Counselors help people with family, personal, and mental health problems. Their responsibilities are determined by the type of counseling they specialize in.

Educational, vocational, and school counselors specialize in educational and career counseling. School counselors work with elementary, middle, and high school students. They try to improve the safety and learning environment for all students. School counselors help students determine what courses they should take and possible career options they could pursue. Counselors conduct interviews and assessment tests in order to advise students. They may also coordinate career and education information seminars. Counselors also work with disabled students and students in special education programs.

Elementary school counselors supervise children during class and recess activities, as well as discuss with teachers the children's needs and strengths. Working with teachers and administrators, elementary school counselors assist in tailoring curriculum to meet a child's educational and developmental needs. High school counselors help students determine college majors, understand what requirements they must meet as well as entrance exams they must take, and advise students about financial aid options. They also help students with questions about resumes and job interviews. College career planning and placement counselors help students and alumni locate and secure employment.

All school counselors assist students dealing with personal, behavioral, and social problems. School counselors usually provide preventative problem counseling, so students can address major problems before worsening. Counselors supervise school social service programs such as drug and alcohol prevention programs and conflict resolution. Counselors also attempt to identify students who are victims of domestic abuse.

Counselors work with students one on one, in small groups, or collectively in classrooms. School counselors team up with psychologists, administrators, teachers, parents, and doctors to help students in need.

Vocational counselors, also known as employment or career counselors, provide career consulting services. They help people determine their career goals and develop a road map to attain these goals. Vocational counselors interview clients to discover their educational background, special skills, interests, employment history, and personality. They also administer aptitude tests to gage their clients abilities and help clients locate jobs, and if necessary, coach clients with interview strategies. Vocational counselors counsel people struggling after losing a job or experiencing excessive stress.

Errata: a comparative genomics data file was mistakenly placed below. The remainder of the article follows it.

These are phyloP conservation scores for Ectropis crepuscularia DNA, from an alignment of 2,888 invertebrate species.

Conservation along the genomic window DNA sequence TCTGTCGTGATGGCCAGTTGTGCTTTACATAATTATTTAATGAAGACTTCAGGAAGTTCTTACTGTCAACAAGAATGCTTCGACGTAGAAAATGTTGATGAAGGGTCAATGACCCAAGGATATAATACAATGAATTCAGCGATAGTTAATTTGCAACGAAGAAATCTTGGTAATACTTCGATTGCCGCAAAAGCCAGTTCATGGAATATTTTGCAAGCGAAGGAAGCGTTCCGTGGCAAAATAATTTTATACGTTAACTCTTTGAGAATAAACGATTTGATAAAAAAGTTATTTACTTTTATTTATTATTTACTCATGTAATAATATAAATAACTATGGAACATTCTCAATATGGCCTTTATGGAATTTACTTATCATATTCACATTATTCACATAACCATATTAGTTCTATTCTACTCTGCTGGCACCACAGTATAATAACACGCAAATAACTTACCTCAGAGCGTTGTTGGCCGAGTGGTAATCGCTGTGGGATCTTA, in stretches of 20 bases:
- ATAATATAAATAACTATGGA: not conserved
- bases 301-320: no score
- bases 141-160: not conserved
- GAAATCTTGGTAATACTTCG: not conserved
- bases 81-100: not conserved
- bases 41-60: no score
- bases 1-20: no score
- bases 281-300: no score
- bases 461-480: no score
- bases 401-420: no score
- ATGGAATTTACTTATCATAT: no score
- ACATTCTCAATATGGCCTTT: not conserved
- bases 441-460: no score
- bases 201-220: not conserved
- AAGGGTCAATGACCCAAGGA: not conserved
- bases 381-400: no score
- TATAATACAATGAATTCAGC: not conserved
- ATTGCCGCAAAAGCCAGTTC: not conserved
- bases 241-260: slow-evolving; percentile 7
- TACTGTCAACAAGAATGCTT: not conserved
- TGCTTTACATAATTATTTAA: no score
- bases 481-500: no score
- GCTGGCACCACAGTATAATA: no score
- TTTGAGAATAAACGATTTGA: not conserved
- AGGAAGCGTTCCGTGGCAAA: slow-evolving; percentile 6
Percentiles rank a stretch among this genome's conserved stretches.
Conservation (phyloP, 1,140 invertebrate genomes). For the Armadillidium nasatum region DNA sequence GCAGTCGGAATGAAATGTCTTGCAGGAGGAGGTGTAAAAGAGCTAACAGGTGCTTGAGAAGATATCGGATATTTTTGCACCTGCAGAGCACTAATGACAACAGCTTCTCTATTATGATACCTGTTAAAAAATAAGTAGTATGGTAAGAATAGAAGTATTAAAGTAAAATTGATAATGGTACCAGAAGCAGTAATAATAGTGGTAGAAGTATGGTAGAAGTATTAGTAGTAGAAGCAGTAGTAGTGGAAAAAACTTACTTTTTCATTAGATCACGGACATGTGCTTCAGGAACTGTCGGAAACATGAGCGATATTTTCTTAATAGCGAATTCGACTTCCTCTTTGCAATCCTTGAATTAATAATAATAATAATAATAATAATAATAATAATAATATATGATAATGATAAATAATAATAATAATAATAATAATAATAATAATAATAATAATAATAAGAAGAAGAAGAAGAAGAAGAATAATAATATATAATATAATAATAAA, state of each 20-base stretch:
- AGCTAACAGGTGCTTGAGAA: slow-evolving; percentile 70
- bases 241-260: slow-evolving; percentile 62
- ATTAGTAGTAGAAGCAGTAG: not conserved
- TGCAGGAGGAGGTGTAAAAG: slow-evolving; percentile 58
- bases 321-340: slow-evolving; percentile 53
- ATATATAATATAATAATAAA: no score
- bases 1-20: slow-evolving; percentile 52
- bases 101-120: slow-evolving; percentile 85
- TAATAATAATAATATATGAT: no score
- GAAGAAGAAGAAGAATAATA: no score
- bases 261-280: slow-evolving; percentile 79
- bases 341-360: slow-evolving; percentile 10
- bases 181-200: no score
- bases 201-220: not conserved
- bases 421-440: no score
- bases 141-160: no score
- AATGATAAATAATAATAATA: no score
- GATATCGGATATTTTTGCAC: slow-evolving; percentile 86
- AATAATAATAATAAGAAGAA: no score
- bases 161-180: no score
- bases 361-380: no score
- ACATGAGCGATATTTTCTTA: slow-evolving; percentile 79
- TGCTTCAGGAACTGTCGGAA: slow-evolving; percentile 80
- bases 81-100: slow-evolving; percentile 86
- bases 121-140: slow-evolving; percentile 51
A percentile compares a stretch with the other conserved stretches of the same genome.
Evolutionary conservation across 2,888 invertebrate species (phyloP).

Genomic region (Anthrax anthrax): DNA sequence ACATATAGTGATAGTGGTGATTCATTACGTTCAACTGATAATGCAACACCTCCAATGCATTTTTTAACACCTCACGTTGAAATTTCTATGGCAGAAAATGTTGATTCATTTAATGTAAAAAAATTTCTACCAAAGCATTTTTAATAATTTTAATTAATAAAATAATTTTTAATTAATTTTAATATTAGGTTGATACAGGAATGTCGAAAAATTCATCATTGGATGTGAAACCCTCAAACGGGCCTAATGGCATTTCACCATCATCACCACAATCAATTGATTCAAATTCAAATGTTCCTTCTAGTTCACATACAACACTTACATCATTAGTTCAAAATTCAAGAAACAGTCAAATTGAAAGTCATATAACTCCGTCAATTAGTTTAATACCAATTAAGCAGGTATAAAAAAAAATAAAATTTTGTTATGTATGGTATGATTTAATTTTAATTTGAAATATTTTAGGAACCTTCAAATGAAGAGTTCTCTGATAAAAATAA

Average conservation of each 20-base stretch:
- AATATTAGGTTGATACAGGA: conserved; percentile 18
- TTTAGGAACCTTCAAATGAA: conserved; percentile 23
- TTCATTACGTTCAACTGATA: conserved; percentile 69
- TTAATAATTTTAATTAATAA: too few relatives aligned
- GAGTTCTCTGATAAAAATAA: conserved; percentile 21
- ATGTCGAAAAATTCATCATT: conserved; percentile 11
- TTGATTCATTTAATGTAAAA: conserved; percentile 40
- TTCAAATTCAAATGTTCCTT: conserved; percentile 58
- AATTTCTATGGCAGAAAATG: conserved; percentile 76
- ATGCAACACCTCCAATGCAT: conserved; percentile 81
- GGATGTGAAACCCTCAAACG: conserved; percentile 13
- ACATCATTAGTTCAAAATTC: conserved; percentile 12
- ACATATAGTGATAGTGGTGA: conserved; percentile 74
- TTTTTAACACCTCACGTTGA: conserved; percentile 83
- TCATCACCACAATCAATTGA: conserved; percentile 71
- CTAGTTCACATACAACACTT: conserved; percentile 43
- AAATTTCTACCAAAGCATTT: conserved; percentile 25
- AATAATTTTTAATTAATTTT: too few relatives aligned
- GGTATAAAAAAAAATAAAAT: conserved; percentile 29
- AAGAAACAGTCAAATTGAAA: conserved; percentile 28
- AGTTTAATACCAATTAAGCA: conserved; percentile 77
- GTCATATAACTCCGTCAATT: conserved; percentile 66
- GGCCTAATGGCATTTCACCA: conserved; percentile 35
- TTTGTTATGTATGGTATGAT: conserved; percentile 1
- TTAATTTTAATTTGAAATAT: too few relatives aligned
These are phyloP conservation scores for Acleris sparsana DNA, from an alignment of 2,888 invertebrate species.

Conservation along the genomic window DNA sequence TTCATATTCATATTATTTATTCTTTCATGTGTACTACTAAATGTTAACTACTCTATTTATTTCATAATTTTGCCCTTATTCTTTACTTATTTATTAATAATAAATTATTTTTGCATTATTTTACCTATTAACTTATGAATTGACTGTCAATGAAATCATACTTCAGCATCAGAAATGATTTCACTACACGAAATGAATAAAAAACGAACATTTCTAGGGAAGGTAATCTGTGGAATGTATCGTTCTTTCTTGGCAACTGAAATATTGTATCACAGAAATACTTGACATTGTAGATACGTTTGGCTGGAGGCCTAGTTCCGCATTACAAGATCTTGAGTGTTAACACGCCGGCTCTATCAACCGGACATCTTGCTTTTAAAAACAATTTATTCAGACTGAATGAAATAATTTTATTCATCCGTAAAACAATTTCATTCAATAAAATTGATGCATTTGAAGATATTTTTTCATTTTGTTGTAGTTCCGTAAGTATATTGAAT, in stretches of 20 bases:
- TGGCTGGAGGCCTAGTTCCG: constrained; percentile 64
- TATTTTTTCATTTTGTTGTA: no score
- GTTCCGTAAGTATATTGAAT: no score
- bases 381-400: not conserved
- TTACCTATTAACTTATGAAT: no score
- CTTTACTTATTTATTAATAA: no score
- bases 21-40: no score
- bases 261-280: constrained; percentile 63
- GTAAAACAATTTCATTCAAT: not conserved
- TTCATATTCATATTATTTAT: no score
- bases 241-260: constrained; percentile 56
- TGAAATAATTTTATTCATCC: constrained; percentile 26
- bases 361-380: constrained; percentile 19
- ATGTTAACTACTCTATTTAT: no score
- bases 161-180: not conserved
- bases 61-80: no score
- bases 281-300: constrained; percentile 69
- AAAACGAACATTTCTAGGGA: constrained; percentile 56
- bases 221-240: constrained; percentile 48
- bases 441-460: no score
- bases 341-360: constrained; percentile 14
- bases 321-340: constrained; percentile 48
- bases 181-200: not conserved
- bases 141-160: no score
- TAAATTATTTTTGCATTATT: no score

Rehabilitation counselors help people with disabilities. They meet with individuals struggling with disabilities resulting from birth defects, accidents, or serious illnesses. They determine an individual's abilities and place them in training programs and jobs matching their abilities, or arrange medical and mental health treatment. Rehabilitation counselors collaborate with clients' families and medical professionals to determine a client's abilities and limitations. Rehabilitation counselors also help clients live independently.

Mental health counselors meet with individuals, families, and groups to deal with mental health problems. They are trained to help other deal with depression, stress, suicidal thoughts, and substance abuse. Mental health counselors also address less serious issues such as career problems, educational decisions, and family and relationship problems. Mental health counselors often collaborate with psychologists, psychiatrists, social workers, and school counselors.

Substance abuse and behavioral disorder counselors assist people with drinking, drug, eating, and gambling problems. They meet with addicts and help identify behavior that triggers addiction. Counselors meet with clients individually but also conduct group therapy sessions. Counselors meet with addicts' families as well as coordinate abuse prevention programs.

Marriage and family therapists meet with families, individuals, and couples to resolve relationship problems. They use their knowledge and training to improve communication, alter perceptions and behaviors to prevent breakups. Marriage and family therapists use nonmedical psychotherapy to help many of their patients. Marriage and family therapists also refer their patients to other professionals while some teach courses and conduct research.

Some counselors specialize in multicultural, genetic, and gerontological counseling. A gerontological counselor advises the elderly and their families. Genetic counselors advise people with predisposition to inherited diseases as well as help parents with children with birth defects. Genetic counselors also suggest possible courses of actions to deal with potential problems.

Work environment. Schools counselors usually have their own offices but sometimes work in classrooms. Other counselors have their own practice, work in hospitals, or a community health clinic. Counselors usually have their own offices since they must keep information about clients private.

Usually school counselors work 9 months and have 3 months off during the summer. However, many now work 11 months or all year round. They usually work the same hours as teachers but often travel to conferences. College career planning and placement counselors work long hours during recruiting phases.

Rehabilitation counselors work 40 hour weeks. Mental health counselors, such as substance abuse counselors or marriage and family therapists, usually work evenings and weekends to accommodate their clients' schedule.
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